Friday, October 26, 2012

Anthony Trollope

We have been watching the BBC television production, The Barchester Chronicles, once again. The series has been around for a while, and will never be forgotten in this house, but this time it has quite outdone itself by inspiring more than pleasant memories, meditations, and gratitude for the talents of actors, screen writers and all the other skills of the crew that can make something so entertaining and abidingly worthwhile. This time it sent me rummaging for our hardbound copy of Barchester Towers, the novel that made Anthony Trollope an unquestioned master of his craft, and as soon as I started reading it again, before I went to bed, I realized that I had been set upon a turning point in the current schedule of literary deliberations. The spirit of priority has come and gone with that book, over the years, but now it was time for it to come, and stay, with major significance.
I first met Trollope when I had just turned twenty two. Or, rather, I met his spirit and reputation, for I had never heard of him before that voluntary moment, in spite of his brief mention in the major text of UBC English classes 100 and 200, College Survey, and I did not read him for a year-and-a-half after that first acquaintance.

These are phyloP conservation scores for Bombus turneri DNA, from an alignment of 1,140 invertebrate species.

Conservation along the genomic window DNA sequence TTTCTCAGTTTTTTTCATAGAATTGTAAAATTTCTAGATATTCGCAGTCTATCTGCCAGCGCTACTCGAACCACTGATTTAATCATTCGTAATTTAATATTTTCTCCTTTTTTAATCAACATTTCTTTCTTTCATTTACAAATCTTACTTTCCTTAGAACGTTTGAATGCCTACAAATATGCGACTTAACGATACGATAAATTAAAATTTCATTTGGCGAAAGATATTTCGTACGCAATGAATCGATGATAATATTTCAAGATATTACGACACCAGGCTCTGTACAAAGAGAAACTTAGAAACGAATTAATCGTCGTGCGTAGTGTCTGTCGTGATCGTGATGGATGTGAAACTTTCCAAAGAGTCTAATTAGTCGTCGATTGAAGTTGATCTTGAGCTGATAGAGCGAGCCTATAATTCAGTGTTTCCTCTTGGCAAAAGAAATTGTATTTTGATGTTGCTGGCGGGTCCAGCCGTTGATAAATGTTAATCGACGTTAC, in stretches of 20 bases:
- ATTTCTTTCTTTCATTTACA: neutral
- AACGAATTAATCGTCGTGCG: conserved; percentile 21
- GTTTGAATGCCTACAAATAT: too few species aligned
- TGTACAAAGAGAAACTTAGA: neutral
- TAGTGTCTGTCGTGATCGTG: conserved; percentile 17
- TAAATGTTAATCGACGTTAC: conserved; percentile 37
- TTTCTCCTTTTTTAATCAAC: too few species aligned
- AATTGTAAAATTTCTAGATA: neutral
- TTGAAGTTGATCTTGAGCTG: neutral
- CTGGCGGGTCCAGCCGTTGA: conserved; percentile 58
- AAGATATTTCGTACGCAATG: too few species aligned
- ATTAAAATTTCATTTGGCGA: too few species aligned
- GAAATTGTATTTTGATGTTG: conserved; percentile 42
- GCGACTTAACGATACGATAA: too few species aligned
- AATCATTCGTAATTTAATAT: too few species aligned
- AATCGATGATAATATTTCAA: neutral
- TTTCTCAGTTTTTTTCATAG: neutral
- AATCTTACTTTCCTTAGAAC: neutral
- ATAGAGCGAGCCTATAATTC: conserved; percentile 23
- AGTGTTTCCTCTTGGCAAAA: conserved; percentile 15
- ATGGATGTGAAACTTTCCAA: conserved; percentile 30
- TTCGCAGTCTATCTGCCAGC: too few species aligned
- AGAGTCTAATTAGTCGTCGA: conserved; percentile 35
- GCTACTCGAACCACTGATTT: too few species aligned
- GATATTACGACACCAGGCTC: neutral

And even then, I did not read the novel right through, as the personality of Mr. Slope and the doctrinal squabbles of nineteenth century Anglicanism were poor competition to the texts I was also reading by that time, The Ascent of Mount Carmel and The Summa Theologica. Slope was simply outrageous, Bishop Proudie was as unlike the "Iron Duke", as they called the archbishop of Vancouver in his day, as any "bishop" could be, and Mrs. Proudie and other clerical wives, good and bad, had not existed in the Roman Catholic Church for a thousand years. Given the pressures to learn the wisdom of the Church I had not known at all in my youth, at the level known it by John of the Cross and Thomas Aquinas, Trollope was simply not that high a priority. Moreover, although in one of his later novels I wondered if I detected a hint of the heartbreaking beauty of mysticism, I could find none of it in the otherwise excellence of Barchester, and I was much beyond believing and applying the ordinary rule of the novel, that the major plot must turn around a romance, especially a romance that shared none of the high adventure of my own courtship.